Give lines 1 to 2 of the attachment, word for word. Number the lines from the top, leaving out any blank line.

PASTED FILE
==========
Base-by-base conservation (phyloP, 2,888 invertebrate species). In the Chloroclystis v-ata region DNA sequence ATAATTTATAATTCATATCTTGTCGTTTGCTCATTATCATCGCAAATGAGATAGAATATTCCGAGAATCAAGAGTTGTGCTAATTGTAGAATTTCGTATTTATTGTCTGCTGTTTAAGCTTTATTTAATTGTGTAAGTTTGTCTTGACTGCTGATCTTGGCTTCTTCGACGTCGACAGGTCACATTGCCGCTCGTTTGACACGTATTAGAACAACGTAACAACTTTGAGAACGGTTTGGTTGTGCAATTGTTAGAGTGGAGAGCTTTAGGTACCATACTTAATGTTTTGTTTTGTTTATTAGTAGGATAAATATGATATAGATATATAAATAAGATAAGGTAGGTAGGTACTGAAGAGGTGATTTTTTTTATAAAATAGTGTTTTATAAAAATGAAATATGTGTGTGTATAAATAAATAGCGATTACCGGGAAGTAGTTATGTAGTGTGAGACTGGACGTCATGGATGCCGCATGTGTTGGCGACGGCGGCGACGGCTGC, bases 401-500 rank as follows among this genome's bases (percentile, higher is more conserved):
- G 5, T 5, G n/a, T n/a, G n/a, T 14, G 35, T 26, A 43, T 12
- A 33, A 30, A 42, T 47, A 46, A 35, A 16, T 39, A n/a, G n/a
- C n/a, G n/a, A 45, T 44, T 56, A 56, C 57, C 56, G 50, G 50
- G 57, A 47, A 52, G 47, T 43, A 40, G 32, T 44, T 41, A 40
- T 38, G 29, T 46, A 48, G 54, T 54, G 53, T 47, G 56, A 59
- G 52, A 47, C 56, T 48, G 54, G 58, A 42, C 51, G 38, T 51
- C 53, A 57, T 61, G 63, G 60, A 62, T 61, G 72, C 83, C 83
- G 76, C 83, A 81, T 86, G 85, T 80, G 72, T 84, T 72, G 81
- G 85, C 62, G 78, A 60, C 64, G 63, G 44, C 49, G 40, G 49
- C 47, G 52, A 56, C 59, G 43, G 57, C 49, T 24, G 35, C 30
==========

Base-by-base conservation (phyloP, 2,888 invertebrate species). In the Chloroclystis v-ata region DNA sequence ATAATTTATAATTCATATCTTGTCGTTTGCTCATTATCATCGCAAATGAGATAGAATATTCCGAGAATCAAGAGTTGTGCTAATTGTAGAATTTCGTATTTATTGTCTGCTGTTTAAGCTTTATTTAATTGTGTAAGTTTGTCTTGACTGCTGATCTTGGCTTCTTCGACGTCGACAGGTCACATTGCCGCTCGTTTGACACGTATTAGAACAACGTAACAACTTTGAGAACGGTTTGGTTGTGCAATTGTTAGAGTGGAGAGCTTTAGGTACCATACTTAATGTTTTGTTTTGTTTATTAGTAGGATAAATATGATATAGATATATAAATAAGATAAGGTAGGTAGGTACTGAAGAGGTGATTTTTTTTATAAAATAGTGTTTTATAAAAATGAAATATGTGTGTGTATAAATAAATAGCGATTACCGGGAAGTAGTTATGTAGTGTGAGACTGGACGTCATGGATGCCGCATGTGTTGGCGACGGCGGCGACGGCTGC, bases 401-500 rank as follows among this genome's bases (percentile, higher is more conserved):
- G 5, T 5, G n/a, T n/a, G n/a, T 14, G 35, T 26, A 43, T 12